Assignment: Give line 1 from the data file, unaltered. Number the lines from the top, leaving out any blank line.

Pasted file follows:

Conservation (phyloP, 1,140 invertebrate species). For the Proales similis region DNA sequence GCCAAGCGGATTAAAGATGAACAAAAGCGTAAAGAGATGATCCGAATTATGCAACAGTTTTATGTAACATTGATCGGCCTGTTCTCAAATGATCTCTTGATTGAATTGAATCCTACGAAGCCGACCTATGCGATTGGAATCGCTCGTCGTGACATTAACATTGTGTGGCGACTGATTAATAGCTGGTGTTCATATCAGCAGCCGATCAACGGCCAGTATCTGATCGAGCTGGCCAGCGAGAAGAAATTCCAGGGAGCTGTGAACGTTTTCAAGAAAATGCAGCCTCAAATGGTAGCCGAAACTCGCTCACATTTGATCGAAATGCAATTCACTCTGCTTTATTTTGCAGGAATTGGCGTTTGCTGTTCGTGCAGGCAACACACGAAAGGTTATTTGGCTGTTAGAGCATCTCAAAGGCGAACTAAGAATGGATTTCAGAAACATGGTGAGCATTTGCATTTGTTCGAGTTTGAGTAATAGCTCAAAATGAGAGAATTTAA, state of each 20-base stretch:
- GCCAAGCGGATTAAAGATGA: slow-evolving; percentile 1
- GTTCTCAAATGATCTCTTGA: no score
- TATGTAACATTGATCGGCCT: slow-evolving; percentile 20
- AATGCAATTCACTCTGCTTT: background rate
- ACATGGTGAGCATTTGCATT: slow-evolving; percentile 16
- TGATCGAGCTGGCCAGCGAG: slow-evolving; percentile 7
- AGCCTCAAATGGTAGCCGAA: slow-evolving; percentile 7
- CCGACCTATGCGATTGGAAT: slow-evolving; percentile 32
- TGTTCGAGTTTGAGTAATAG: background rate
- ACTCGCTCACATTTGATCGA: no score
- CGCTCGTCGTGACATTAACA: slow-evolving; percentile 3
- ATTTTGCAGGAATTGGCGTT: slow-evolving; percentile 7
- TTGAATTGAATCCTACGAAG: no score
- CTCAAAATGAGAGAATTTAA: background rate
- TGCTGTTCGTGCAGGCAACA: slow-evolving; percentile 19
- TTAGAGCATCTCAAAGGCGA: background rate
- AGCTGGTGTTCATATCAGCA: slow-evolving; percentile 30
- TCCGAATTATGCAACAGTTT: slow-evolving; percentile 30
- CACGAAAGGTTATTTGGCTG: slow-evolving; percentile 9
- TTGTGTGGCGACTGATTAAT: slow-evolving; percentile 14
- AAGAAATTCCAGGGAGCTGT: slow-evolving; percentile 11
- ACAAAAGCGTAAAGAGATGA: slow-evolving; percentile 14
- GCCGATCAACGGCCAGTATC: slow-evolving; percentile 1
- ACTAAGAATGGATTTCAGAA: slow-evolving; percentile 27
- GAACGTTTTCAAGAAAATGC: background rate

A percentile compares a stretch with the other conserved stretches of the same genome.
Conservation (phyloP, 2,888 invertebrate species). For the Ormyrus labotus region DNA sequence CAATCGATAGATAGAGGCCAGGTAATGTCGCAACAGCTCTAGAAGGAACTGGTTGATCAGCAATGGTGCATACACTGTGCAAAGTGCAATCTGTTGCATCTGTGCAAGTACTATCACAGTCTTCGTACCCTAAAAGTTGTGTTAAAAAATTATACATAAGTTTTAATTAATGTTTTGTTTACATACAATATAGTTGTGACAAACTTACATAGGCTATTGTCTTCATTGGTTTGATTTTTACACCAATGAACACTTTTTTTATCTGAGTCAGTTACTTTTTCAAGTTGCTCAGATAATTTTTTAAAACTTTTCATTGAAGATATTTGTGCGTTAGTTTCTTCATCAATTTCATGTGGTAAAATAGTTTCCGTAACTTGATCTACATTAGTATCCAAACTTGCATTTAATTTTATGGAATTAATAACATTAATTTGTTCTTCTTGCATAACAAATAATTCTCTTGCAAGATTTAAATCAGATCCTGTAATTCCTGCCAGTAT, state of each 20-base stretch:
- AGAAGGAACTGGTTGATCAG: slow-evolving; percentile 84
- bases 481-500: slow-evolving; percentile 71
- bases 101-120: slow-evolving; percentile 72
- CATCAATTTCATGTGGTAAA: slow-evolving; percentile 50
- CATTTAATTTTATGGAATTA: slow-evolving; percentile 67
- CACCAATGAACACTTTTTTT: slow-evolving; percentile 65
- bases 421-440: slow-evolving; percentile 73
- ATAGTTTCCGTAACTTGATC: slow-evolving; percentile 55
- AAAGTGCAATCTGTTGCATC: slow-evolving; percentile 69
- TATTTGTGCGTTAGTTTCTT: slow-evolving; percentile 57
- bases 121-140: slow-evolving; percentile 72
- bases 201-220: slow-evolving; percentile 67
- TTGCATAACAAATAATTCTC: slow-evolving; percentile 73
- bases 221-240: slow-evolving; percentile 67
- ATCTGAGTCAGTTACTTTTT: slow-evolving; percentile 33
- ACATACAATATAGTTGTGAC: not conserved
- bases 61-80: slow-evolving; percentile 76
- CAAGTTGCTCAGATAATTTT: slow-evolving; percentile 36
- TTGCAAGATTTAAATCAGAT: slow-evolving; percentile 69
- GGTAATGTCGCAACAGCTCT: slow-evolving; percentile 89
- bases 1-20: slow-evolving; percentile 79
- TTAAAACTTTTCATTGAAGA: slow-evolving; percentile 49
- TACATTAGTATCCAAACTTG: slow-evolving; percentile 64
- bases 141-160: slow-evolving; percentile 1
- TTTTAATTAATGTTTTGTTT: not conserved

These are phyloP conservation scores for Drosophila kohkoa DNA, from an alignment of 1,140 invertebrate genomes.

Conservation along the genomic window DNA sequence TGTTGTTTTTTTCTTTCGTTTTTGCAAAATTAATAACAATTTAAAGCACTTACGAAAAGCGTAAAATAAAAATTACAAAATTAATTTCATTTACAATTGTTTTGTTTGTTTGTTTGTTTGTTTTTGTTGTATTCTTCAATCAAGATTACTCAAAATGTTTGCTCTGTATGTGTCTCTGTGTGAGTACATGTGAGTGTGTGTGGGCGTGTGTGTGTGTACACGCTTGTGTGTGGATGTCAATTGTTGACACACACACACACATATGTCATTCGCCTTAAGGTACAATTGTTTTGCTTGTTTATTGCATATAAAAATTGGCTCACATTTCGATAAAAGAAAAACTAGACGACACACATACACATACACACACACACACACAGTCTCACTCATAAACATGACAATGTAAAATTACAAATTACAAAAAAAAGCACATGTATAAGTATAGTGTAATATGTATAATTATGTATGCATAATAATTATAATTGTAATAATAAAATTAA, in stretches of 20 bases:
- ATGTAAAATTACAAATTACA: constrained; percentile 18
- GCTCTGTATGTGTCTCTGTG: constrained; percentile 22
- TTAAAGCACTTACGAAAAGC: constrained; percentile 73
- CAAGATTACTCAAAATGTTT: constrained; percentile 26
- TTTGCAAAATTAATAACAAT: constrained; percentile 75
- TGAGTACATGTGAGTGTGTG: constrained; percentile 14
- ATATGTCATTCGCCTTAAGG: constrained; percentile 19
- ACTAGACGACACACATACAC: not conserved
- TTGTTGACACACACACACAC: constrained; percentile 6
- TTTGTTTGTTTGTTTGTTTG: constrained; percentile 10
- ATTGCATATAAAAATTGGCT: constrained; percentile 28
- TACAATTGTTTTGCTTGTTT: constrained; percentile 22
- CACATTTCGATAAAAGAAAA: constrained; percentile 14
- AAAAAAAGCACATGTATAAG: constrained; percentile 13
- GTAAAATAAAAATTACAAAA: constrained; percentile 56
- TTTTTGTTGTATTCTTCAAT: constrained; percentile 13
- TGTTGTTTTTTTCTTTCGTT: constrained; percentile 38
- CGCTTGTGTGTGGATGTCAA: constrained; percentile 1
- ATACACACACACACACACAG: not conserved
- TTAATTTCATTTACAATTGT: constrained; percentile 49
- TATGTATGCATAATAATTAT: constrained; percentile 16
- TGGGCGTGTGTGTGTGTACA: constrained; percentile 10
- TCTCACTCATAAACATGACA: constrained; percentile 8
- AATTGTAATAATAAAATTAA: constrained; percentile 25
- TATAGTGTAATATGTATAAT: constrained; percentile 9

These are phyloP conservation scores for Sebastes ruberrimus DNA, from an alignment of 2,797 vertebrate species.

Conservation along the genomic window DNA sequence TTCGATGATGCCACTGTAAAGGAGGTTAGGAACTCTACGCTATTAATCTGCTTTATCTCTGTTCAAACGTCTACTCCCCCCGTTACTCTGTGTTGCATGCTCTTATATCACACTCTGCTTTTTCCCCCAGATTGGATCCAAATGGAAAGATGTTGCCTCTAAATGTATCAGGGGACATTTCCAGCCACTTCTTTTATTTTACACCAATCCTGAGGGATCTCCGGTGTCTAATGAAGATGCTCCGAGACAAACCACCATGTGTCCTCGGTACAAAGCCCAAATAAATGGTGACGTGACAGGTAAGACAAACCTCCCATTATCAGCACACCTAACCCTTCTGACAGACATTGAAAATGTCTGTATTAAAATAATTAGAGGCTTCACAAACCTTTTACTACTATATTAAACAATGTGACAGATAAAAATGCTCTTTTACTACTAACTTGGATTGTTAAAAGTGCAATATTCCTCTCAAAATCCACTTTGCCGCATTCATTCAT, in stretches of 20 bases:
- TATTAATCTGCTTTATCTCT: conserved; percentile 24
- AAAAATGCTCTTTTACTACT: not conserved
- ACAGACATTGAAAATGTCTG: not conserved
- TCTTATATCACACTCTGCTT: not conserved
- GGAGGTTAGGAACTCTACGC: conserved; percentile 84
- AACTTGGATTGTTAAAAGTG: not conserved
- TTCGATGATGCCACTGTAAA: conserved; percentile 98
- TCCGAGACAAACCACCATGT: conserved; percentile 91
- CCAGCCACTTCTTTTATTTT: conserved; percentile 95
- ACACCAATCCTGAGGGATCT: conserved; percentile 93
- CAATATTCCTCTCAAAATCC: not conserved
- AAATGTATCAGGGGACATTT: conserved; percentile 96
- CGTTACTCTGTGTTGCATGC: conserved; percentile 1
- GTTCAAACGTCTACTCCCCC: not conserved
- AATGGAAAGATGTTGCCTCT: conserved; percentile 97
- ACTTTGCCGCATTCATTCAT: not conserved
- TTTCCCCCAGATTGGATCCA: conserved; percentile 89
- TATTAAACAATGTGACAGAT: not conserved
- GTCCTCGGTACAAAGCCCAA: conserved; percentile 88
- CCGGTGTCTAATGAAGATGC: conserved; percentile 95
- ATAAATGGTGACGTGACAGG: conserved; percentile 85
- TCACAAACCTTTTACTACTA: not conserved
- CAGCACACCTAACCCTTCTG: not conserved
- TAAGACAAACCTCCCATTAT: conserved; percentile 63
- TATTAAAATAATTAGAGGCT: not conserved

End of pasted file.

Conservation (phyloP, 1,140 invertebrate species). For the Proales similis region DNA sequence GCCAAGCGGATTAAAGATGAACAAAAGCGTAAAGAGATGATCCGAATTATGCAACAGTTTTATGTAACATTGATCGGCCTGTTCTCAAATGATCTCTTGATTGAATTGAATCCTACGAAGCCGACCTATGCGATTGGAATCGCTCGTCGTGACATTAACATTGTGTGGCGACTGATTAATAGCTGGTGTTCATATCAGCAGCCGATCAACGGCCAGTATCTGATCGAGCTGGCCAGCGAGAAGAAATTCCAGGGAGCTGTGAACGTTTTCAAGAAAATGCAGCCTCAAATGGTAGCCGAAACTCGCTCACATTTGATCGAAATGCAATTCACTCTGCTTTATTTTGCAGGAATTGGCGTTTGCTGTTCGTGCAGGCAACACACGAAAGGTTATTTGGCTGTTAGAGCATCTCAAAGGCGAACTAAGAATGGATTTCAGAAACATGGTGAGCATTTGCATTTGTTCGAGTTTGAGTAATAGCTCAAAATGAGAGAATTTAA, state of each 20-base stretch: